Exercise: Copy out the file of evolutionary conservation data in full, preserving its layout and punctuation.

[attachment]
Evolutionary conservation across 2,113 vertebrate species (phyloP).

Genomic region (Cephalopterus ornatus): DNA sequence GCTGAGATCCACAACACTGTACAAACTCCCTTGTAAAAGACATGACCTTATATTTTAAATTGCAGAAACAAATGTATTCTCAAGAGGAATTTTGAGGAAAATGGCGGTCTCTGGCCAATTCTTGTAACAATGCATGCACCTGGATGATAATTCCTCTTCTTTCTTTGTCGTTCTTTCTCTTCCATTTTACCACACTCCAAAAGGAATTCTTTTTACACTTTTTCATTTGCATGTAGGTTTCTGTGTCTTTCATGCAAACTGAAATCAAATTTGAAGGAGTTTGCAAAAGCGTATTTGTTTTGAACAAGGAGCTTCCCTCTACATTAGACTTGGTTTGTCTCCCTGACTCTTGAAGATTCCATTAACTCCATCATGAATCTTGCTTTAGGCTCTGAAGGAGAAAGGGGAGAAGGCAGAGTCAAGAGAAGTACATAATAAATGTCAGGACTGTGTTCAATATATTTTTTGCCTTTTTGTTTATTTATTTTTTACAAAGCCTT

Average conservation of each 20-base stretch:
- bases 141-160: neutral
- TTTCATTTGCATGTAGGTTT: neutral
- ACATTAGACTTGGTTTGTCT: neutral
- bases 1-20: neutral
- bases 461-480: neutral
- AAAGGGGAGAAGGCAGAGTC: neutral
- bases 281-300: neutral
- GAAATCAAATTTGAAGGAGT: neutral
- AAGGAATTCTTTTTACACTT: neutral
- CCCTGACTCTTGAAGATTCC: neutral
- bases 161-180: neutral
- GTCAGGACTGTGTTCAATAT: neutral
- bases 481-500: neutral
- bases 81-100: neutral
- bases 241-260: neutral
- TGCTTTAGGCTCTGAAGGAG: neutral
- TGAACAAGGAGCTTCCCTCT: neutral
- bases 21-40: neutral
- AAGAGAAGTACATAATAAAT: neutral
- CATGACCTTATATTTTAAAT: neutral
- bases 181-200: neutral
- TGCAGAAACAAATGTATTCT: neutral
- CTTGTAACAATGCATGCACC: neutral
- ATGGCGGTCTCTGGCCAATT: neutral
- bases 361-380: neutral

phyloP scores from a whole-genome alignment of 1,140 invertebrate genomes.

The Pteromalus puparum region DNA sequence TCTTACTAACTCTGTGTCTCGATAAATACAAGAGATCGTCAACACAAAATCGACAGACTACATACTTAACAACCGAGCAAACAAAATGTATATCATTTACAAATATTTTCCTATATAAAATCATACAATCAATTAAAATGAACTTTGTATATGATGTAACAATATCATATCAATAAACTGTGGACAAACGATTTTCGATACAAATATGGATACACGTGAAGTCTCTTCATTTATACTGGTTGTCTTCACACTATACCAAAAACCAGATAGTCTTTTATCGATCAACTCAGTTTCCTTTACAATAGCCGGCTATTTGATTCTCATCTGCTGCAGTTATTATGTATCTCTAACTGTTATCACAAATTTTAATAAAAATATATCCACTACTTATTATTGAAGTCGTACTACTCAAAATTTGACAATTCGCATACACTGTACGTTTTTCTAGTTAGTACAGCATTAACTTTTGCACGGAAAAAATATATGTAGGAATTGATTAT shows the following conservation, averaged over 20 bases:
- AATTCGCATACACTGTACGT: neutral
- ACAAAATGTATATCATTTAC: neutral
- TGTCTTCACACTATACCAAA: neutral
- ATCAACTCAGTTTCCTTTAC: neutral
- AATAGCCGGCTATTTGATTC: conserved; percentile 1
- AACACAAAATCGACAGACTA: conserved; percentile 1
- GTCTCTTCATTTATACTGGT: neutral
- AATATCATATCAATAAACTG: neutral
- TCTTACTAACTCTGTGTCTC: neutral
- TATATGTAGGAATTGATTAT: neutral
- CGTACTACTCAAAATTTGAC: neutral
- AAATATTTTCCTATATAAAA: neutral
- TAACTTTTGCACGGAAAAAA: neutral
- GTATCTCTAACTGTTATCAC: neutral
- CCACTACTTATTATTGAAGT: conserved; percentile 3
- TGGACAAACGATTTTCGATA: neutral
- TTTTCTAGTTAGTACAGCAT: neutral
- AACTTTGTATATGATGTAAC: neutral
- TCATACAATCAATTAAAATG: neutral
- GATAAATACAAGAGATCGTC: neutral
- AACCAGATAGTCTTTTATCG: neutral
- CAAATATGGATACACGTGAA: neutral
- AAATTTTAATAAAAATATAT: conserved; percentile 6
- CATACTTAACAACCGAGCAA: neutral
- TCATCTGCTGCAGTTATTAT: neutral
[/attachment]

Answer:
Evolutionary conservation across 2,113 vertebrate species (phyloP).

Genomic region (Cephalopterus ornatus): DNA sequence GCTGAGATCCACAACACTGTACAAACTCCCTTGTAAAAGACATGACCTTATATTTTAAATTGCAGAAACAAATGTATTCTCAAGAGGAATTTTGAGGAAAATGGCGGTCTCTGGCCAATTCTTGTAACAATGCATGCACCTGGATGATAATTCCTCTTCTTTCTTTGTCGTTCTTTCTCTTCCATTTTACCACACTCCAAAAGGAATTCTTTTTACACTTTTTCATTTGCATGTAGGTTTCTGTGTCTTTCATGCAAACTGAAATCAAATTTGAAGGAGTTTGCAAAAGCGTATTTGTTTTGAACAAGGAGCTTCCCTCTACATTAGACTTGGTTTGTCTCCCTGACTCTTGAAGATTCCATTAACTCCATCATGAATCTTGCTTTAGGCTCTGAAGGAGAAAGGGGAGAAGGCAGAGTCAAGAGAAGTACATAATAAATGTCAGGACTGTGTTCAATATATTTTTTGCCTTTTTGTTTATTTATTTTTTACAAAGCCTT

Average conservation of each 20-base stretch:
- bases 141-160: neutral
- TTTCATTTGCATGTAGGTTT: neutral
- ACATTAGACTTGGTTTGTCT: neutral
- bases 1-20: neutral
- bases 461-480: neutral
- AAAGGGGAGAAGGCAGAGTC: neutral
- bases 281-300: neutral
- GAAATCAAATTTGAAGGAGT: neutral
- AAGGAATTCTTTTTACACTT: neutral
- CCCTGACTCTTGAAGATTCC: neutral
- bases 161-180: neutral
- GTCAGGACTGTGTTCAATAT: neutral
- bases 481-500: neutral
- bases 81-100: neutral
- bases 241-260: neutral
- TGCTTTAGGCTCTGAAGGAG: neutral
- TGAACAAGGAGCTTCCCTCT: neutral
- bases 21-40: neutral
- AAGAGAAGTACATAATAAAT: neutral
- CATGACCTTATATTTTAAAT: neutral
- bases 181-200: neutral
- TGCAGAAACAAATGTATTCT: neutral
- CTTGTAACAATGCATGCACC: neutral
- ATGGCGGTCTCTGGCCAATT: neutral
- bases 361-380: neutral

phyloP scores from a whole-genome alignment of 1,140 invertebrate genomes.

The Pteromalus puparum region DNA sequence TCTTACTAACTCTGTGTCTCGATAAATACAAGAGATCGTCAACACAAAATCGACAGACTACATACTTAACAACCGAGCAAACAAAATGTATATCATTTACAAATATTTTCCTATATAAAATCATACAATCAATTAAAATGAACTTTGTATATGATGTAACAATATCATATCAATAAACTGTGGACAAACGATTTTCGATACAAATATGGATACACGTGAAGTCTCTTCATTTATACTGGTTGTCTTCACACTATACCAAAAACCAGATAGTCTTTTATCGATCAACTCAGTTTCCTTTACAATAGCCGGCTATTTGATTCTCATCTGCTGCAGTTATTATGTATCTCTAACTGTTATCACAAATTTTAATAAAAATATATCCACTACTTATTATTGAAGTCGTACTACTCAAAATTTGACAATTCGCATACACTGTACGTTTTTCTAGTTAGTACAGCATTAACTTTTGCACGGAAAAAATATATGTAGGAATTGATTAT shows the following conservation, averaged over 20 bases:
- AATTCGCATACACTGTACGT: neutral
- ACAAAATGTATATCATTTAC: neutral
- TGTCTTCACACTATACCAAA: neutral
- ATCAACTCAGTTTCCTTTAC: neutral
- AATAGCCGGCTATTTGATTC: conserved; percentile 1
- AACACAAAATCGACAGACTA: conserved; percentile 1
- GTCTCTTCATTTATACTGGT: neutral
- AATATCATATCAATAAACTG: neutral
- TCTTACTAACTCTGTGTCTC: neutral
- TATATGTAGGAATTGATTAT: neutral
- CGTACTACTCAAAATTTGAC: neutral
- AAATATTTTCCTATATAAAA: neutral
- TAACTTTTGCACGGAAAAAA: neutral
- GTATCTCTAACTGTTATCAC: neutral
- CCACTACTTATTATTGAAGT: conserved; percentile 3
- TGGACAAACGATTTTCGATA: neutral
- TTTTCTAGTTAGTACAGCAT: neutral
- AACTTTGTATATGATGTAAC: neutral
- TCATACAATCAATTAAAATG: neutral
- GATAAATACAAGAGATCGTC: neutral
- AACCAGATAGTCTTTTATCG: neutral
- CAAATATGGATACACGTGAA: neutral
- AAATTTTAATAAAAATATAT: conserved; percentile 6
- CATACTTAACAACCGAGCAA: neutral
- TCATCTGCTGCAGTTATTAT: neutral